Our Women Of The War, Dispersing The Wolf Pack

JPK Huson 1863

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There isn't one, perfect image illustrating ' Women ' and ' The Civil War '. Winslow Homer's sketch of Union families fortunate enough to reunite symbolizes the end- to an awful war for women. All of us.


That will make sense in a moment. Hang on. Using forum time today to pull a thread, like a drawstring, around Ladies Tea. Back to threads tomorrow, swear.

Nurse's graves create a connect-the dot, outlining a map of the Civil War. Wives whose husbands never came home, soldier graves far away, more dots. Women displaced by war, refugees scattered like leaves whose names we'll never know, some died homeless, some found niches.

LADY spirit og 61.jpg

This was somehow associated with ' us ', ' our ' spirit, Columbia ( in the North ), already separated by yet another wall, the South was riddled with female images bursting with patriotic fervor, be sure.


Famous names; female soldiers, Vivandiere, generals' wives, spies, socialites, belles, freedom seekers, abolitionists, teachers and those two lonely women who married presidents.

All of us, mothers, daughters, wives, grandmothers and mostly, sisters- suffered an awful war. Been turning myself inside-out, intention being to present this war, and women's experiences in a way highlighting how very, very much we had in common. And how this commonality is a wonderful thing, drawing us together. All those dots are now graves creating a map of our country.

Books written on various women have been crazy. Mary Lincoln is typical although hardly singular- merely the most glaring example of how easily we turn on each other, frequently at some guy's behest. William Herndon, an embittered ex-law partner of Lincoln, savagely attacked Mary Lincoln. Today he'd be known as a stalker. She lost 3 children, had her murdered husband's brains in her lap, was rejected by the socialite wolf pack she grew up with, had Washington's female wolf pack snapping at her heels- and we're happy to see her go down like a wounded elk, too.

wedding.jpg

Using this because History has permitted this couple to be separated. Craziness, just because one is viewed a hero, the other turned into a fictional character. You just know somewhere was a photo of the two together ( not the photo shopped, Pinterest image ).

Mary Randolph Custis Lee, as revered as her husband? Hardly. Discovered 2 books on her, both slamming her housekeeping, child rearing, general slovenliness and one actually bemoans her unequal looks, compared to R.E. . Nice. Written by women. Nicer. Held the family together, lost a child, had sons captured, wounded, in harm's way, suffered a crippling illness ( my money is on R.A. or Lupus ) and was in fact as educated an elite belle as anyone could dream up.

lee mary custis lee.jpg

She had already nearly died, pre-wedding, from a flare of the mysterious illness which eventually crippled her, and again, after this child was born. We just never hear of it. Only how unworthy she was, if anything. Mary Custis was a hugely interesting, talented, bright and tough woman.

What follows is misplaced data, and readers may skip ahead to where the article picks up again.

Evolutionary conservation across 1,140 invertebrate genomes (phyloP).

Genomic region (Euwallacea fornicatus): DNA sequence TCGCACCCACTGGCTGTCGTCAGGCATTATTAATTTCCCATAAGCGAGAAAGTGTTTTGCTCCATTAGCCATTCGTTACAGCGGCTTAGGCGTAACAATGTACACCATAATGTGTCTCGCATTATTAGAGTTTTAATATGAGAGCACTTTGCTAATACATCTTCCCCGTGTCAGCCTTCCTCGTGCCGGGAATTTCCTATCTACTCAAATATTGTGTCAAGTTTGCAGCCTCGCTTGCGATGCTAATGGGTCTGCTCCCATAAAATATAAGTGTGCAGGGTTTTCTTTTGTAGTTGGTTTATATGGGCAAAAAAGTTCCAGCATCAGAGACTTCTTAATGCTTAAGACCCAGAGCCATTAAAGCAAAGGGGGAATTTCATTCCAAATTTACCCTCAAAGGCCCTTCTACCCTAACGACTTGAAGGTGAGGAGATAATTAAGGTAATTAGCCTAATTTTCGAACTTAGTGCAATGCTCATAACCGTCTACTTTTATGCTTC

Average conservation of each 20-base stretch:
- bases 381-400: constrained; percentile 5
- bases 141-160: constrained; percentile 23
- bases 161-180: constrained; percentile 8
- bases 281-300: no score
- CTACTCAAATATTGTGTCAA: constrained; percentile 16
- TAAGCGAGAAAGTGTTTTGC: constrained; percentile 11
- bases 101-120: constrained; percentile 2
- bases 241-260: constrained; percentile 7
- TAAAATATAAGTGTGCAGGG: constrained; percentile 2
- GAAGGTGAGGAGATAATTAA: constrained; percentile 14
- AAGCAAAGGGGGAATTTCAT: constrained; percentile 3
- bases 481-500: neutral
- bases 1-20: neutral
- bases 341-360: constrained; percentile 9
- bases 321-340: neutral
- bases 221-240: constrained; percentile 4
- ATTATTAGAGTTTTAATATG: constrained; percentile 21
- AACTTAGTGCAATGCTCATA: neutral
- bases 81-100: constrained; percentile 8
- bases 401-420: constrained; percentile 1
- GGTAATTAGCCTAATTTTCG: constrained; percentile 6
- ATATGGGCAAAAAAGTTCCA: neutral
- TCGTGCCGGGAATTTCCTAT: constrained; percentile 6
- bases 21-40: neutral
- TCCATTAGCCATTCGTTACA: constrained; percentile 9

Varina Davis? Is disallowed a real love story, hence marriage. Despite also being an accomplished, bright, capable woman of her era, her husband's former life strips hers of validity. Like so many, mourned a child, lost so much but remains a mere character, cold and witchy and gosh, with African American DNA toboot, like it was a taint?

harriet jacobs1.JPG

Harriet Jacob's incredible, awful and unspeakable story is one everyone smitten by History should read, much less each woman. Passing down that level of strength to the next generation is a gift so valuable it is flatly incalculable, beyond what it tells us of where we were all those years ago.

How many trips did Harriet Tubman make, really? Of all women to quibble over, we pick our Harriet? Of all women to venerate, pick Harriet.

Had an entire thread shatter once over Sojourner Truth's ' story '. A man picked at her in a way we just, plain should not tolerate, as females. He pretty well called her a liar and fraud and did so nearly with impunity.

" Wolf Pack " because we do that. Men do not although benefit from our tendency to do so. Kate Chase Spaulding, poor thing, later went down herself. She was among the Washington elite, super socialite daughter of Salmon P. Chase, Lincoln's Treasury Sec. ( and a huge abolitionist- you'd have thunk Kate would have gotten some compassion somewhere in her makeup ) one of the group of women who turned a cold shoulder to Mary Todd Lincoln, snapping socialite teeth at her heels. But we do that. Don't we? When Kate's rotter of a husband ejected her from their social circle, anyone reach out? Goodness no.

Through this awful war, women had more in common that they had not. When ' push came to shove ', we shoved beautifully. We lost too many to count and sure cannot because names have vanished into Time. But. We owe all of them, to heck with dividers because we're common gender, for Heaven's sake, recognition. Nature's wolf packs are rooted in survival, ours in.... well, never have been clear on that point. Baffled by it albeit uninterested.

What has endless scope is our women's abilities to withstand events like this tsunami called war, in myriad ways. How marvelous of us to honor them, from positive perspectives, together.
 

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#4
View attachment 176210
There isn't one, perfect image illustrating ' Women ' and ' The Civil War '. Winslow Homer's sketch of Union families fortunate enough to reunite symbolizes the end- to an awful war for women. All of us.


That will make sense in a moment. Hang on. Using forum time today to pull a thread, like a drawstring, around Ladies Tea. Back to threads tomorrow, swear.

Nurse's graves create a connect-the dot, outlining a map of the Civil War. Wives whose husbands never came home, soldier graves far away, more dots. Women displaced by war, refugees scattered like leaves whose names we'll never know, some died homeless, some found niches.